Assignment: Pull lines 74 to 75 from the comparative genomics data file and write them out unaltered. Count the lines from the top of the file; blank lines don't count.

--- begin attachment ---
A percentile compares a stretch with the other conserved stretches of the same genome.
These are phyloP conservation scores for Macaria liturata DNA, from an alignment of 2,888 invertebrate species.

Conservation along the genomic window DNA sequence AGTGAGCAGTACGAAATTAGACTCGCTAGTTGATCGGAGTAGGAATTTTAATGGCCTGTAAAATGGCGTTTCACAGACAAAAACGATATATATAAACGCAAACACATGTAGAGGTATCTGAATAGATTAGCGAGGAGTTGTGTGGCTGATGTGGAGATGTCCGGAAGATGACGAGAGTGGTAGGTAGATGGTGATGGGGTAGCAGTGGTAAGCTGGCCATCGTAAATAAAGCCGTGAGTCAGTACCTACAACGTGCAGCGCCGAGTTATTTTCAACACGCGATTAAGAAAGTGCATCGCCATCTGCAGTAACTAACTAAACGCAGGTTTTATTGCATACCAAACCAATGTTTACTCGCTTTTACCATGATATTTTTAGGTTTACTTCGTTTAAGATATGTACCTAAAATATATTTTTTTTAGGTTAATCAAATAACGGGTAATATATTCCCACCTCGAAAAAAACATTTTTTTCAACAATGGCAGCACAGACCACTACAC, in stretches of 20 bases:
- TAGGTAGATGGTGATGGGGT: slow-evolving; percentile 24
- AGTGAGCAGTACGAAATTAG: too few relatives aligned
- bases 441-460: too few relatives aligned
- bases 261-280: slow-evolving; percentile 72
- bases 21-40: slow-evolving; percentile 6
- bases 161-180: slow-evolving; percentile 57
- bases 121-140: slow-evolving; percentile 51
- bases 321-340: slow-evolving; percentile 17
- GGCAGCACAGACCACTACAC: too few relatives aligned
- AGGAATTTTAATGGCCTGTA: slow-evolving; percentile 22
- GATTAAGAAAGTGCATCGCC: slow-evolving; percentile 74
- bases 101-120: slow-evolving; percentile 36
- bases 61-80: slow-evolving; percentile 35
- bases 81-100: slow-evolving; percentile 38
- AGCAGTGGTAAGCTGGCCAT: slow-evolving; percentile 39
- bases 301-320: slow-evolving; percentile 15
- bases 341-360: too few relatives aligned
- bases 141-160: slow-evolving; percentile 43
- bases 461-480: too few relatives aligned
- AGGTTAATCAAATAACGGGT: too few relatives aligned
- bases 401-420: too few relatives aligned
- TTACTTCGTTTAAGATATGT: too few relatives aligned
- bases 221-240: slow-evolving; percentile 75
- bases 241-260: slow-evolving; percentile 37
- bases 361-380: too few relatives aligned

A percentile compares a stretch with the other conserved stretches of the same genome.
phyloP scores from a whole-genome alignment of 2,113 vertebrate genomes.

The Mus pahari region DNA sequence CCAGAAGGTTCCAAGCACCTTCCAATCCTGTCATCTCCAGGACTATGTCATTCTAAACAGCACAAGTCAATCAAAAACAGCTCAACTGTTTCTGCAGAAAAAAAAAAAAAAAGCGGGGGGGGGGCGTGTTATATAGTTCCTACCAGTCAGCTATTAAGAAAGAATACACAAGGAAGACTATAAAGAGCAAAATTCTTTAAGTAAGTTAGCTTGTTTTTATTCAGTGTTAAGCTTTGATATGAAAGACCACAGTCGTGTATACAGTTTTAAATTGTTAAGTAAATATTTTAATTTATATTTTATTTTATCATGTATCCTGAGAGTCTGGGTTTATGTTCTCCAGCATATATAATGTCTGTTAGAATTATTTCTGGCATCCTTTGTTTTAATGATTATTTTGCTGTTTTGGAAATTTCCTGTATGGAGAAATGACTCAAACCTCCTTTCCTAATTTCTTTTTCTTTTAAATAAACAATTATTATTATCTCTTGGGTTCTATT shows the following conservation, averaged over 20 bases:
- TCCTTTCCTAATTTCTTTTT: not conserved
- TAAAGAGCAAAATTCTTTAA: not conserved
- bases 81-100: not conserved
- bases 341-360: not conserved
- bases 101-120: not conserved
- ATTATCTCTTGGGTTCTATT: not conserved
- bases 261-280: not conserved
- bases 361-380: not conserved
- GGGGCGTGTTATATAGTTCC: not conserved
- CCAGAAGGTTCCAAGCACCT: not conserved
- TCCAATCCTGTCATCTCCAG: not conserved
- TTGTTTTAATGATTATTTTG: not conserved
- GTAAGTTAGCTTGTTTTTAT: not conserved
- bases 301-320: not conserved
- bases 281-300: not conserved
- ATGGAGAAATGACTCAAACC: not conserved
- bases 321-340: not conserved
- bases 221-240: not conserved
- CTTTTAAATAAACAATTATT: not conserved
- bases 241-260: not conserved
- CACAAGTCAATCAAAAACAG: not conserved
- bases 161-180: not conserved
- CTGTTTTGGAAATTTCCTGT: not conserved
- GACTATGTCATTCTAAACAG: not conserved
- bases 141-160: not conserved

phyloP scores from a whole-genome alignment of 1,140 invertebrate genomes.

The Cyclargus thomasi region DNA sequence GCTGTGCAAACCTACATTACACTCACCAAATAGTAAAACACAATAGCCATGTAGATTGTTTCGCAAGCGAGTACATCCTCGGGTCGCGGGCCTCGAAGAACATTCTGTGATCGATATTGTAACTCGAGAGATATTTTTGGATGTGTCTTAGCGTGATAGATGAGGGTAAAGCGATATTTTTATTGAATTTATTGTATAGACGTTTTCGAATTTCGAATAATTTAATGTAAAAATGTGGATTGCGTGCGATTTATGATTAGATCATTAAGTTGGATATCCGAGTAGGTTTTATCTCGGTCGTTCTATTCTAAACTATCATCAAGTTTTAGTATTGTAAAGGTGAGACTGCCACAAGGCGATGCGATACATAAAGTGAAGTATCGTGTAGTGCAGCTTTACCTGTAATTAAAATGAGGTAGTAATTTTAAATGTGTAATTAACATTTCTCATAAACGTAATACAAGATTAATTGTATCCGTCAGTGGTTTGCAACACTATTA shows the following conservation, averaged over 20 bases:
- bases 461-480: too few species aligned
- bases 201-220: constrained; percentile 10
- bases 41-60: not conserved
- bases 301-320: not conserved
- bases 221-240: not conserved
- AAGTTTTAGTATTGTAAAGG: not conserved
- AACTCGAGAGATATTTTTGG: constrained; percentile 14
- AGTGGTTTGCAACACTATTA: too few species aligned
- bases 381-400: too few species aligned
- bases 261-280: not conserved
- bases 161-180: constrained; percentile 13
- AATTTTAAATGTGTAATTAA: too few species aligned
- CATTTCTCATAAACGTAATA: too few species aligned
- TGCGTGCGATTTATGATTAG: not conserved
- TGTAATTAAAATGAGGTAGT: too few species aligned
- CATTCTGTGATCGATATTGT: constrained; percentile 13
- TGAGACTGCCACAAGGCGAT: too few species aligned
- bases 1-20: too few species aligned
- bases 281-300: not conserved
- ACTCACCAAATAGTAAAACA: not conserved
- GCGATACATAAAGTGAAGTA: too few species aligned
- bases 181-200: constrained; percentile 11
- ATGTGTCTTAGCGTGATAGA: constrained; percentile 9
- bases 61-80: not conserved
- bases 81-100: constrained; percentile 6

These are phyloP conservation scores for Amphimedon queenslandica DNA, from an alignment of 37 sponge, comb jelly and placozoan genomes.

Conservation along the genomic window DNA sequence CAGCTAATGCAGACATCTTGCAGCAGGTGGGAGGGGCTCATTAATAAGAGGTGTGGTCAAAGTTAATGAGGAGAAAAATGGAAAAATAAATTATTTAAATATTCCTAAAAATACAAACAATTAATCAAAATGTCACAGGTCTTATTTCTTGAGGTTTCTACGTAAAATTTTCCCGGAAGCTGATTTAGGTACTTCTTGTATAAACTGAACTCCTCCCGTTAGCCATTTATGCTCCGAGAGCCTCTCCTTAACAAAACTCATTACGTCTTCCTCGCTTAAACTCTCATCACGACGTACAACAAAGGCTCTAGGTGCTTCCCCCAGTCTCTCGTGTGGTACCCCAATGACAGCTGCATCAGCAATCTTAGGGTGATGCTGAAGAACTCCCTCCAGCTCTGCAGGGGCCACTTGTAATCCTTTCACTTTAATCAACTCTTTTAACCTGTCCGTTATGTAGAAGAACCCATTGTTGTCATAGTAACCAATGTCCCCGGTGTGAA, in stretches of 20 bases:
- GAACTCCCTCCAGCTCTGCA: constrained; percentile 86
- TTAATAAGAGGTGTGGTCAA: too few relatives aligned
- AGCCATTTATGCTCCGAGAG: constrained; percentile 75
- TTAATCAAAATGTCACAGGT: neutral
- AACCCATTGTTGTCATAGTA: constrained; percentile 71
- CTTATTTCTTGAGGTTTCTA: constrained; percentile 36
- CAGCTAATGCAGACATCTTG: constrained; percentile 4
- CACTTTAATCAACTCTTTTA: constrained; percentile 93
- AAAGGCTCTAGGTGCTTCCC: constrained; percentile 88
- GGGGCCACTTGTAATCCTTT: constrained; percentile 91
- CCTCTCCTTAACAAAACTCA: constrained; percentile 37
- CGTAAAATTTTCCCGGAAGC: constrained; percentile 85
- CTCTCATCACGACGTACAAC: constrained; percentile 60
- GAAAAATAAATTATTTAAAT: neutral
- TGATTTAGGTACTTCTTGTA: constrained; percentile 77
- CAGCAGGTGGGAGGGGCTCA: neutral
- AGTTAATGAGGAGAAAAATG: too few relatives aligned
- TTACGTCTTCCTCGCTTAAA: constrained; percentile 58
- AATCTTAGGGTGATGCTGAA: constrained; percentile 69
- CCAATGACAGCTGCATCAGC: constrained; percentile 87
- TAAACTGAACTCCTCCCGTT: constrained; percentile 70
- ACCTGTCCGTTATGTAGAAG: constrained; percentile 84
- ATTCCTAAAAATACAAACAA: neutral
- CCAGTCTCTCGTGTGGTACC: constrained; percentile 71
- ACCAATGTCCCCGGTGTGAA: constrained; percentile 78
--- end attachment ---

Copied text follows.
- CATTCTGTGATCGATATTGT: constrained; percentile 13
- TGAGACTGCCACAAGGCGAT: too few species aligned